Mounting a radio in a vehicle can be challenging. The challenge is multiplied when you add an amplifier to the mix...there are always lots of additional little boxes to deal with, not just one (and probably a larger) amplifier box.
Ideally the equipment would go in the passenger compartment, but I have to carry passengers too! In the end it made a lot more sense to put everything in the bed of the truck.
Everything is mounted vertically on sheets of plywood that are hung from the front wall of the pickup truck bed. The top rail of the bed has some factory 6 mm threaded inserts (for other accessories). Two 1" square aluminum tubes about 2-1/2' long each were fastened to those threaded inserts. 1/4" threadserts/rivnuts (threaded rivets) were then applied to the square tubing and used to fasten the plywood hangers.
Amplifier-Auxiliary Battery-Battery Isolator
Angle aluminum was used to build a frame to hold the amplifier to the hung plywood. The amplifier is mounted face-up, so that I can see the front panel meter and indicator lights during testing and troubleshooting. (Thermally it would probably be better to mount it face-down, so that convection aids the Hercules fan...but practically I knew I'd want to see the front panel). The frame was positioned so that there was as much room as possible underneath the amplifier to accommodate the length of the SB-120 power connector when connected.
IMPORTANT! I have a weathertight lid on my pickup truck bed. The amplifier is not exposed to the elements!
Here's everything all together. The radio and ancillary equipment are also mounted on a big piece of plywood, hung from the same square aluminum tubing. Lots of room for expansion. On the board is: the TS-480SAT, a 6m bandpass filter and preamp (not wired in here), and a Rigrunner DC distribution box. All the way to the upper left is an HF bandpass filter and the power/SWR meter sensor (Autek WM-1).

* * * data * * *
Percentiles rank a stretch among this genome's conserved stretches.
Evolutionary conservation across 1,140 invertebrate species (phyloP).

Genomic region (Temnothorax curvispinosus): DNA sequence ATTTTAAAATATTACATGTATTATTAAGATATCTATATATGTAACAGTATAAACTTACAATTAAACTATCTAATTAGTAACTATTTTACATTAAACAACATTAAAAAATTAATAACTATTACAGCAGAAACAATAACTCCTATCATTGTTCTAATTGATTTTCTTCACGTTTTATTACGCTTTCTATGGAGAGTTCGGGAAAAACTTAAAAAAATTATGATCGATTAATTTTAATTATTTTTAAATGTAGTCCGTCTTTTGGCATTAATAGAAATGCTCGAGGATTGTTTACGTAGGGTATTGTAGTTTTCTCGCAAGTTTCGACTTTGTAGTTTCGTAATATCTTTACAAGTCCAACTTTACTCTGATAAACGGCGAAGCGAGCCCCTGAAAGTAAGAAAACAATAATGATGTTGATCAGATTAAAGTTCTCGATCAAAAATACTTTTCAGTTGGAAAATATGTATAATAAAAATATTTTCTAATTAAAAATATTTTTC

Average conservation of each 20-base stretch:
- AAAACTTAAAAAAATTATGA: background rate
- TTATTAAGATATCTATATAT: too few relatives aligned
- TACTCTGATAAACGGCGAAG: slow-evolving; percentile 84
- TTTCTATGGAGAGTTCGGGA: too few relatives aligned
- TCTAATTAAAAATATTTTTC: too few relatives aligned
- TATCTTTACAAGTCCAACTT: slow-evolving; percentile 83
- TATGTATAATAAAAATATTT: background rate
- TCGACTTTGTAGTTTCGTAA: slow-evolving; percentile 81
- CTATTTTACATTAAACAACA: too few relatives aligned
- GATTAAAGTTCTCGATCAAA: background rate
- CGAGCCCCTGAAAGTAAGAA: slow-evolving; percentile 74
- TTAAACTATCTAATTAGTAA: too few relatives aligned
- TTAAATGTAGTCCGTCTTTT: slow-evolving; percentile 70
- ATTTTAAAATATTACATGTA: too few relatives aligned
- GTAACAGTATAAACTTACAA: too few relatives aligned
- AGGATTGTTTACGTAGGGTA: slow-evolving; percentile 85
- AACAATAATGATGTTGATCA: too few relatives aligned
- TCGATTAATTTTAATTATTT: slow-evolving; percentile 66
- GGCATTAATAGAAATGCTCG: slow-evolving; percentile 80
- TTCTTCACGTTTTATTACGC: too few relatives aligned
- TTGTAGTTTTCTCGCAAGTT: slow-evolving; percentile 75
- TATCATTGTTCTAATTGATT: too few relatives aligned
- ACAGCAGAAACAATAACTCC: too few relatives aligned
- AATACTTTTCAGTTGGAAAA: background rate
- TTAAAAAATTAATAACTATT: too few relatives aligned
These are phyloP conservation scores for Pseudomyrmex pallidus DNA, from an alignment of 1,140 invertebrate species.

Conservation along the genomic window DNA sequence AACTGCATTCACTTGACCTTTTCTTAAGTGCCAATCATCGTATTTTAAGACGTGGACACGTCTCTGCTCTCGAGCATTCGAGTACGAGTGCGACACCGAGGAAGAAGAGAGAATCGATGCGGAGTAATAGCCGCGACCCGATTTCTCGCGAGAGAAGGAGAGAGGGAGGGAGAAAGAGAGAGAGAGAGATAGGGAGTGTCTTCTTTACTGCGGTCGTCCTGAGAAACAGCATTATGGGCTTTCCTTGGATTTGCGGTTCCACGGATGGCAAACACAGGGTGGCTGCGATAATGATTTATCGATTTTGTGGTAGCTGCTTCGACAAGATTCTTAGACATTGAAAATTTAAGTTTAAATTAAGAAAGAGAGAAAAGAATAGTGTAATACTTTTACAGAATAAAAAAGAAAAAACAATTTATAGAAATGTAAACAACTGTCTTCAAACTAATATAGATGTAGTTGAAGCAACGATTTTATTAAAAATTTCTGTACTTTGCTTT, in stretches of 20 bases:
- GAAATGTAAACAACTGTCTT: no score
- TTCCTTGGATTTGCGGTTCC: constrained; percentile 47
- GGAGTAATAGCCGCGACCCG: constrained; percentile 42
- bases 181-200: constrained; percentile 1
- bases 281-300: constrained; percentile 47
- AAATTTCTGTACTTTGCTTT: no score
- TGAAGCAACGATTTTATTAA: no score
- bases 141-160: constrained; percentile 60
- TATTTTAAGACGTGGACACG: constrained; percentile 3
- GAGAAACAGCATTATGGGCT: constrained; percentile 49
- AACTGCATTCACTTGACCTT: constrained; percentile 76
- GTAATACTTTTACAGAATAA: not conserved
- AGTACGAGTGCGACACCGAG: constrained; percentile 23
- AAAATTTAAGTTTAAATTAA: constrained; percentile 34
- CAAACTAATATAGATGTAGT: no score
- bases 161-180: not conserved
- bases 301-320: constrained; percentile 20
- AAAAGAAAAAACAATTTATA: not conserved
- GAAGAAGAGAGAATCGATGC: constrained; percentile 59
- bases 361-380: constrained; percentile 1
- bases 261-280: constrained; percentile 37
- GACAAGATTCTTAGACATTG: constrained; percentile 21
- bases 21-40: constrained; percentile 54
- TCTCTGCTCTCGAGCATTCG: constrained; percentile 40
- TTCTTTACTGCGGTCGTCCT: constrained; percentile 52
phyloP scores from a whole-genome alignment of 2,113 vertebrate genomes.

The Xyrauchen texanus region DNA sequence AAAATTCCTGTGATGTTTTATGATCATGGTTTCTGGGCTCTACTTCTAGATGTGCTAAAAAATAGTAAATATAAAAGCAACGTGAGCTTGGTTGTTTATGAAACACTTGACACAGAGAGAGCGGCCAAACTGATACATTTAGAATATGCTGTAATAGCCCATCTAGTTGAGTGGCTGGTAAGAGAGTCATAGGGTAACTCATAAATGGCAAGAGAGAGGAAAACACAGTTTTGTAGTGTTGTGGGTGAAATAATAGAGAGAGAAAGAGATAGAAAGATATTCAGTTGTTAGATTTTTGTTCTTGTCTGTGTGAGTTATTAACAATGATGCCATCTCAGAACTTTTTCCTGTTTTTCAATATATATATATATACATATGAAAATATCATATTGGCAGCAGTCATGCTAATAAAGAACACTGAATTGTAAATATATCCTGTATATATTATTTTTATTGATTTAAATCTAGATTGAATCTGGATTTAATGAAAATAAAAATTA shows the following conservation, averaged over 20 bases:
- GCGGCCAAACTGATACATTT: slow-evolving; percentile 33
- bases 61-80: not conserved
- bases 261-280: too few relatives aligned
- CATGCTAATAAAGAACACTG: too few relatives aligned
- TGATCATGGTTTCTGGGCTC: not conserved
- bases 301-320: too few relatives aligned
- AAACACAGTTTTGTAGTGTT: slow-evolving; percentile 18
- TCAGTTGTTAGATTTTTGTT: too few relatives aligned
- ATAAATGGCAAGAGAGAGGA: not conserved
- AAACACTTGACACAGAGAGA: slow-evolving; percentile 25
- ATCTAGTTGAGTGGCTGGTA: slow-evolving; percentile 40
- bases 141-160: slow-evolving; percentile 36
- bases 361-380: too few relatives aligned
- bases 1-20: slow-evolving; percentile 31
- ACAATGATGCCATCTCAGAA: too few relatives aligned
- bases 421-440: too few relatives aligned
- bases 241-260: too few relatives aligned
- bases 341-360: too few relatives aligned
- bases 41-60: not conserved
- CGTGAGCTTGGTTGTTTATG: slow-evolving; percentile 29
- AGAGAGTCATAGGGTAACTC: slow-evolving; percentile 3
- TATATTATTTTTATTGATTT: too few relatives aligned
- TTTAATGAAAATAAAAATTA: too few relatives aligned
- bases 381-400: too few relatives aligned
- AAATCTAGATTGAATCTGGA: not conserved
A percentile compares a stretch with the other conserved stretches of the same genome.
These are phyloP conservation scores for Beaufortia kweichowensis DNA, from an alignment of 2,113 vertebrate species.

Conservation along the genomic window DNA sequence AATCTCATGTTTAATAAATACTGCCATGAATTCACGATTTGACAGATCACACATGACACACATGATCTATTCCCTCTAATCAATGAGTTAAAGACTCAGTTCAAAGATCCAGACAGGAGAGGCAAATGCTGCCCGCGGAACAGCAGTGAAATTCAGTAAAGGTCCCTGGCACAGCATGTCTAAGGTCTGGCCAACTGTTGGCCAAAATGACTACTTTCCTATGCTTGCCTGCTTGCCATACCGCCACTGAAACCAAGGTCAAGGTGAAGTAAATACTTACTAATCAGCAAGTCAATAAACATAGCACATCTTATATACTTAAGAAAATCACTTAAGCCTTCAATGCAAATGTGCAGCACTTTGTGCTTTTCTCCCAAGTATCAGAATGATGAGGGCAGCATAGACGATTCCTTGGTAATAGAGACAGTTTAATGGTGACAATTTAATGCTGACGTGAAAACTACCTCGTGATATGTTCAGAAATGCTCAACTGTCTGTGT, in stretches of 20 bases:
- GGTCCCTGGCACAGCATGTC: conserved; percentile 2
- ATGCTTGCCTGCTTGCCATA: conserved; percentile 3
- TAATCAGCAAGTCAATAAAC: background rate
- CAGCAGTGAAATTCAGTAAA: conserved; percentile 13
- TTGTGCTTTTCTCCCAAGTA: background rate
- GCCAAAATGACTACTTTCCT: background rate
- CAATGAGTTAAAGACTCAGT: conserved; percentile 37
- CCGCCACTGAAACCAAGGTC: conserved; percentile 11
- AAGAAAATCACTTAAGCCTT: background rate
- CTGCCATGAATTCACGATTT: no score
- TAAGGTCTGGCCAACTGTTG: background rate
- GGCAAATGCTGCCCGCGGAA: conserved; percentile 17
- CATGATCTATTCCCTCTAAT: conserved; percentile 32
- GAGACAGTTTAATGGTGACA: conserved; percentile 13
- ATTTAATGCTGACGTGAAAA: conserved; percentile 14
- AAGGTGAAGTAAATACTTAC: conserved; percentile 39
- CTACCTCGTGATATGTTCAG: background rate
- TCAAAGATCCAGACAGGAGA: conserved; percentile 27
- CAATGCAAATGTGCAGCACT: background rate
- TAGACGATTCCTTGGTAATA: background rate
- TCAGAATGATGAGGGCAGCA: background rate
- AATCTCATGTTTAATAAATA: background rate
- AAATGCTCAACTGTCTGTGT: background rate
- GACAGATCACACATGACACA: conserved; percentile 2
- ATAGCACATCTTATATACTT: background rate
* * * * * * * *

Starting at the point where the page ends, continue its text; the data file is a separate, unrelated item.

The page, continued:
The heat of the Phoenix area (regularly in excess of 40 °C) does not seem to be a problem for the electronics. The truck bed lid is fiberglass and provides enough insulation and sunblock to keep the air temperature around 38 °C at most. The fact that the Hercules II amplifier has a fan probably helps a lot.
Closer view of the amplifier DC distribution. The alternator feed is the 1/0 wire furthest to the right. The auxiliary battery is wired thusly: (+) to circuit breaker to BIC to amplifier DC+.
The little wire hanging from the BIC is the ground reference.
Below the BIC is a (-) distribution block. The 1/0 feed from the alternator enters on the right. The two connecting #4 wires go to the auxiliary battery (-) and the amplifier DC-.
The alternator wiring exists solely to charge the auxiliary battery. The 1/0 wiring is WAY oversized. I think #6 or even #8 would have been sufficient.
Before the circuit breaker, I had used a MAXI fuse with an audiophile fuse holder. This proved to be remarkably unreliable under vibration (read: normal driving!).